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Q+A: Michael Stiassny - NZ needs to wake up on CEO pay

NZ needs to “wake up” on CEO pay says IOD past president

The past president of the Institute of Directors, Michael Stiassny, admitted on TVNZ’s Q+A programme this morning that NZ hasn’t got the CEO remuneration right.

This comes off the back of Fonterra’s announcement this week that its CEO, Theo Spierings, has received a big bonus this year, bumping his salary package to $8.3 million.

“We haven’t got it right. I’m not proud of that. Luckily, we’re not in the Fonterra game, but we are paying our CEOs a lot of money. But compared with the person who works at the reception desk or something, it is significant. We need to take account of that, and we need to find a way of making that gap smaller.”

Mr Stiassny also said that NZ is paying CEOs based on what the world market dictates. “But I think we need to wake up and say, ‘Hey, New Zealand’s not a bad place to live. It is God’s own. People do want to come here.’ People do have a social responsibility, even CEOs,” he said.

And when asked why are we always shopping for that talent overseas? Mr Stiassny responded by saying “we have a lot of talent in New Zealand, but it’s always easier to look outside. And people look a lot more rounded, a lot rosier than when you know someone in a small village.”

Q + A
Episode 30
MICHAEL STIASSNY
Interviewed by Jessica Mutch

JESSICA In the flurry of post-election news, Fonterra revealed its CEO, Theo Spierings, has received a big bonus this year, bumping his salary package to $8.3 million. Winston Peters was quick to react, saying it showed there needed to be a say on pay law that would give shareholders more power in deciding CEOs’ salaries. We did ask Theo Spierings to appear this morning, but he is in Australia this weekend. Fonterra chair John Wilson was also unavailable. I’m joined now by Michael Stiassny, who has been on a number of corporate boards and is the past president of the Institute of Directors. Thank you very much for your time this morning.

MICHAEL Morena.

JESSICA I want to start off by asking you – $8.3 million. Fonterra’s profits went down 11%. Is that a fair package?

MICHAEL It seems to be exceedingly high when you look at shareholder return, but the details are about long-term, short-term and base salaries, so we can’t really comment on that other than we have to find a way that people in the market think that the salary is reasonable. The noise around it – it is not.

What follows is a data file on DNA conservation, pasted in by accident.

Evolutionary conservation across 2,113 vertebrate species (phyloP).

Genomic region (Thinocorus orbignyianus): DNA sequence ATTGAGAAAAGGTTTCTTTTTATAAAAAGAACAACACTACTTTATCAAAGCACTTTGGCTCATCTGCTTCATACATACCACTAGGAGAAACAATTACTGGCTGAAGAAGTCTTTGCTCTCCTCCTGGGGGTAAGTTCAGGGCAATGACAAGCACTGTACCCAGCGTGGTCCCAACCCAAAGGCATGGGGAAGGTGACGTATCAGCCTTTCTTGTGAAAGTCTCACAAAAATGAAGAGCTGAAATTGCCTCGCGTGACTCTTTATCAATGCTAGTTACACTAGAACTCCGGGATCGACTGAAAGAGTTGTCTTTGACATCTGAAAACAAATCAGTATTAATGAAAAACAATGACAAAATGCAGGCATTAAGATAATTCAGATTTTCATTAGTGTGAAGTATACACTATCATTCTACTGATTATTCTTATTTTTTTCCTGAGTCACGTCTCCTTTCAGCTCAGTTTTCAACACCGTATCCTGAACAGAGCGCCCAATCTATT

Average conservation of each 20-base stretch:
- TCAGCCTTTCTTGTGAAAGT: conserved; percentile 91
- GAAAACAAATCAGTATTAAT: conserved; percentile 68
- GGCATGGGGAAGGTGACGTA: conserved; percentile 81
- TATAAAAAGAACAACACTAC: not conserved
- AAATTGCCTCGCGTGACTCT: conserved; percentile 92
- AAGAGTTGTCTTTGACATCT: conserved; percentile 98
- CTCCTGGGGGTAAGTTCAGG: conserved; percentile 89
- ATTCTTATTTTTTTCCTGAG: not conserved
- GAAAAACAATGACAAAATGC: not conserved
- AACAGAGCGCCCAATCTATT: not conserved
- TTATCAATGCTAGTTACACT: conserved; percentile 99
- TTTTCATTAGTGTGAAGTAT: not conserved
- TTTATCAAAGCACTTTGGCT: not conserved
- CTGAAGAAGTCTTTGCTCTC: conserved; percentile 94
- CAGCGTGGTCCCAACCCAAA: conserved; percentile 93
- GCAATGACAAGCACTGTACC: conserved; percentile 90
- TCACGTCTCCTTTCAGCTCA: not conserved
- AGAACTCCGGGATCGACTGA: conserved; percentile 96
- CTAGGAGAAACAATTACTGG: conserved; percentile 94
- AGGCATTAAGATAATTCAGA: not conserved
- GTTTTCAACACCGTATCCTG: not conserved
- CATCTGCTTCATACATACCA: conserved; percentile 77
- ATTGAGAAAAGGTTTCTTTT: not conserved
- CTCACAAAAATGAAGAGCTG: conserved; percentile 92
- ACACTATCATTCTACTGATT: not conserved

JESSICA Because Fonterra are saying, ‘Look, if you look at Australasia, if you look at the rest of the world, this very much fits in within that band of what a CEO can expect.’ Is that just what we have to pay for good people?

MICHAEL We have to find a way that the corporate world is looking as though it’s being fair, it’s listening to the majority of people, and 8.3 is a little bit high to get into that box.

JESSICA Just a little bit, a little bit.

MICHAEL A little bit.

JESSICA Because Otago University have done research saying that that gap between what the CEOs are earning and what the average worker is earning is widening. What do you think of that?

MICHAEL So, we look at Brexit, we look at Trump, we look at all these things that are happening in the world, and I think you would say that there is a frustration and a resentment that is growing between the bottom end of the market and the top end of the market. So people are saying, ‘You’ve got to do something here.’ And there is becoming a responsibility for corporates all round the world to take a leadership in these larger items, and it’s up to the boards of New Zealand companies to say, ‘We have to find a way of reducing the gap, making it seem—making, really, it fairer for all people who are working there.’

JESSICA Is that about paying workers more or bringing down that CEO package?

MICHAEL It’s about allowing our people to understand why CEOs are being paid what they are, by linking it to what we are all seeing happen in the world. So, total shareholder return is quite a good way of measuring performance, but there are other things. There’s culture. There’s sustainability around both the environment and the workers’ pay. And so it’s about doing a lot more things and selling that and communicating that to the market and to the people who are involved in the company.